These particular hormones are produced more during the nighttime than during the day, therefore, feeding at night is especially effective in helping with the speed at which breastmilk is produced. If the infant feeds less often, lower amounts of milk will be produced; the more frequently an infant feeds, the larger the amount of milk will be produced (as the level of milk producing hormones are at their highest during feeding and up to around 30 minutes after feeding has ended). After that, the hormone levels drop and level off within 3 hours on average. Regular feeding will ensure that hormone levels remain high and cause the breasts to produce milk continuously.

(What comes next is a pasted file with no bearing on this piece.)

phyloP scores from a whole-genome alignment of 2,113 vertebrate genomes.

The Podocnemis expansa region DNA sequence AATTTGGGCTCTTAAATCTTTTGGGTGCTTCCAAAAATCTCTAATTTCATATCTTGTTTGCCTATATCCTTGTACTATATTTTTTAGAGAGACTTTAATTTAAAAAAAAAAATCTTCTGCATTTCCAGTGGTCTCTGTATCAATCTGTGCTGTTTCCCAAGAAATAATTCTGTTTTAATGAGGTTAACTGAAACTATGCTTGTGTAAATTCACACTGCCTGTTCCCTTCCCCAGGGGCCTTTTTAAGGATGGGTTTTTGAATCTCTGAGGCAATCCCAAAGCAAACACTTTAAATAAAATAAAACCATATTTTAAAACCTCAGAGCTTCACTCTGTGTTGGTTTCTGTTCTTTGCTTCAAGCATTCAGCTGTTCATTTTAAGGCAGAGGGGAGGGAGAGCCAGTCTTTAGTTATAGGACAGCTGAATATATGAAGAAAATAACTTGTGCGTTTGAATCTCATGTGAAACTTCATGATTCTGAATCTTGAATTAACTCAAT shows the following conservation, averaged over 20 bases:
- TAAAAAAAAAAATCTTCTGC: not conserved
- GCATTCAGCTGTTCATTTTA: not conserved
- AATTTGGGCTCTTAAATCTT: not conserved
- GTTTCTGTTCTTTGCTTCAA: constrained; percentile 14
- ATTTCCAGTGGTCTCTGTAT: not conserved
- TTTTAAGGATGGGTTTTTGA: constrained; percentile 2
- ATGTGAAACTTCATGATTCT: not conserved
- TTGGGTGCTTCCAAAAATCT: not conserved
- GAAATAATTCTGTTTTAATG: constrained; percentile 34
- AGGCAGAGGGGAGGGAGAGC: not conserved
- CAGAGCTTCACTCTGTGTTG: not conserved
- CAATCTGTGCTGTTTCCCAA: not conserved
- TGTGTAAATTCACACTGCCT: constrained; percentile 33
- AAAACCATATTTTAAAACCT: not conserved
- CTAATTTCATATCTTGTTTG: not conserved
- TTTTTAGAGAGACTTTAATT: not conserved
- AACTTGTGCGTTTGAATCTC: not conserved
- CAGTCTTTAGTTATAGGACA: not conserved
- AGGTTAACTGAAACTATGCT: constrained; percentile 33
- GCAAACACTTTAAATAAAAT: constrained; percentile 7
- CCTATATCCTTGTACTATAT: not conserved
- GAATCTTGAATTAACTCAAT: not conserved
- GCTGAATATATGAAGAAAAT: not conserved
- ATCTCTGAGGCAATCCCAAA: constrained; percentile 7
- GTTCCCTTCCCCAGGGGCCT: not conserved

Anything affecting the mother’s physical or emotional comfort can result in milk not flowing as well as it should, and the infant not receiving enough milk. Therefore, whenever feeding takes place, the mother should try to relax as much as possible.